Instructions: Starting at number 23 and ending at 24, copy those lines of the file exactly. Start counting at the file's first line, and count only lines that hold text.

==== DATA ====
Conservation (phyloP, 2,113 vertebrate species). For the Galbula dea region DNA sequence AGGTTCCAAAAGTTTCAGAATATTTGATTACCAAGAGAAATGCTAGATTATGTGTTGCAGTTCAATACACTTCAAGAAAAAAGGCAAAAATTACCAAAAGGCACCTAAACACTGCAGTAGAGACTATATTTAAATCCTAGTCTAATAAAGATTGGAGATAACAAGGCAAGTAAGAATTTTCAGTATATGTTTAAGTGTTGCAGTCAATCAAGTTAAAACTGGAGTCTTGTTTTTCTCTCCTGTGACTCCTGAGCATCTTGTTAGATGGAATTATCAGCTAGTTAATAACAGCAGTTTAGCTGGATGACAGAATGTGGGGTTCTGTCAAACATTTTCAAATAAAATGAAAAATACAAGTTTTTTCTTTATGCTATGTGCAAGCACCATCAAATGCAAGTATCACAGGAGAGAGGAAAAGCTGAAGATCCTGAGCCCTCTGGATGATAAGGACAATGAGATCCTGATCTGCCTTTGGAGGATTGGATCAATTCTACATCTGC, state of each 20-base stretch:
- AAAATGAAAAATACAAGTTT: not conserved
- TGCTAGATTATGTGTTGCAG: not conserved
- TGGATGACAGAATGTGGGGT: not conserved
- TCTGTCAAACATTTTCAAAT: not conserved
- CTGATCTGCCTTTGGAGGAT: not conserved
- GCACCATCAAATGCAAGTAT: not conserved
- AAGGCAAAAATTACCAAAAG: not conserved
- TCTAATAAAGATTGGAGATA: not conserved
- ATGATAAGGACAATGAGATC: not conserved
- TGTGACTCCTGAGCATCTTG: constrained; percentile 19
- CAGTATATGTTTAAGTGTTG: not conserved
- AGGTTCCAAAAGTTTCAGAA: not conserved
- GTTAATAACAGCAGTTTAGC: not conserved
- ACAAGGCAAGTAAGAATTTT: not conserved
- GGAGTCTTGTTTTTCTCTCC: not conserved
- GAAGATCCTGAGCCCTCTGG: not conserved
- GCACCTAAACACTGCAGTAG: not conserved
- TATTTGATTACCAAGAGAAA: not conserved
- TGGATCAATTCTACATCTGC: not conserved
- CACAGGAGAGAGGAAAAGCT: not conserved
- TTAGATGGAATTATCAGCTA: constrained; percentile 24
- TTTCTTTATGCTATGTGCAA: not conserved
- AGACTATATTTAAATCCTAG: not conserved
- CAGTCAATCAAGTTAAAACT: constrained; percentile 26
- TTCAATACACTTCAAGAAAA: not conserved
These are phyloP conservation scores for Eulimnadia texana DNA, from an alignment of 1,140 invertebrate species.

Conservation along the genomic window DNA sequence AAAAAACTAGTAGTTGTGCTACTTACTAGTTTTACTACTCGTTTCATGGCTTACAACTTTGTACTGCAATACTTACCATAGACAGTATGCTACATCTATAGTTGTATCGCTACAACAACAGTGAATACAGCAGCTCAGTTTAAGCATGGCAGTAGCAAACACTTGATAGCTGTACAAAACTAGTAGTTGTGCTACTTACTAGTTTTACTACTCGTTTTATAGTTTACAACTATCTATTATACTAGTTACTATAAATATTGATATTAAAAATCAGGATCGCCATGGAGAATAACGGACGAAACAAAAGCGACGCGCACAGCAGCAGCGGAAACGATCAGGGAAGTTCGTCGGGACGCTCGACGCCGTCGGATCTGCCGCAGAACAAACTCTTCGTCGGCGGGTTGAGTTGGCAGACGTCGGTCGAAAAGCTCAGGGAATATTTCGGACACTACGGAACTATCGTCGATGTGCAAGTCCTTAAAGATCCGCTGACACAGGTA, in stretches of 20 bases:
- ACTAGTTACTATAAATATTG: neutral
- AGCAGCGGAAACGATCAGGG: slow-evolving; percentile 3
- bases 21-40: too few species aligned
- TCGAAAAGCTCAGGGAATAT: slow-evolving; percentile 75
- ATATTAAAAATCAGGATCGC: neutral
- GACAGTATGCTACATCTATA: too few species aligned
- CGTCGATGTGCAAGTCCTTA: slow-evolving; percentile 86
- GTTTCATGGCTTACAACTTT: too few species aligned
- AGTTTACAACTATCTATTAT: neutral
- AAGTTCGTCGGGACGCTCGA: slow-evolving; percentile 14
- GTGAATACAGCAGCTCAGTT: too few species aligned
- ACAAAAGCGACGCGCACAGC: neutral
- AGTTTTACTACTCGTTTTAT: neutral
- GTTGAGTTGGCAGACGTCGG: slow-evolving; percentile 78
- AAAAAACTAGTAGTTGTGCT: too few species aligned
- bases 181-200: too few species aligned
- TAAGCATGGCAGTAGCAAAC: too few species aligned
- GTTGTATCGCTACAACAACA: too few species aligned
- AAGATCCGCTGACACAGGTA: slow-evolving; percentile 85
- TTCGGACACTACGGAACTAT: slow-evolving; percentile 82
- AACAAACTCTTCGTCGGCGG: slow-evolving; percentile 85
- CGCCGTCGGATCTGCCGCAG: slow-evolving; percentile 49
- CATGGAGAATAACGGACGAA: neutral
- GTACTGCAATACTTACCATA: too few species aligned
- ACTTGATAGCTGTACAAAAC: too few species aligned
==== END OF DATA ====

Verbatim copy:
- TTTCTTTATGCTATGTGCAA: not conserved
- AGACTATATTTAAATCCTAG: not conserved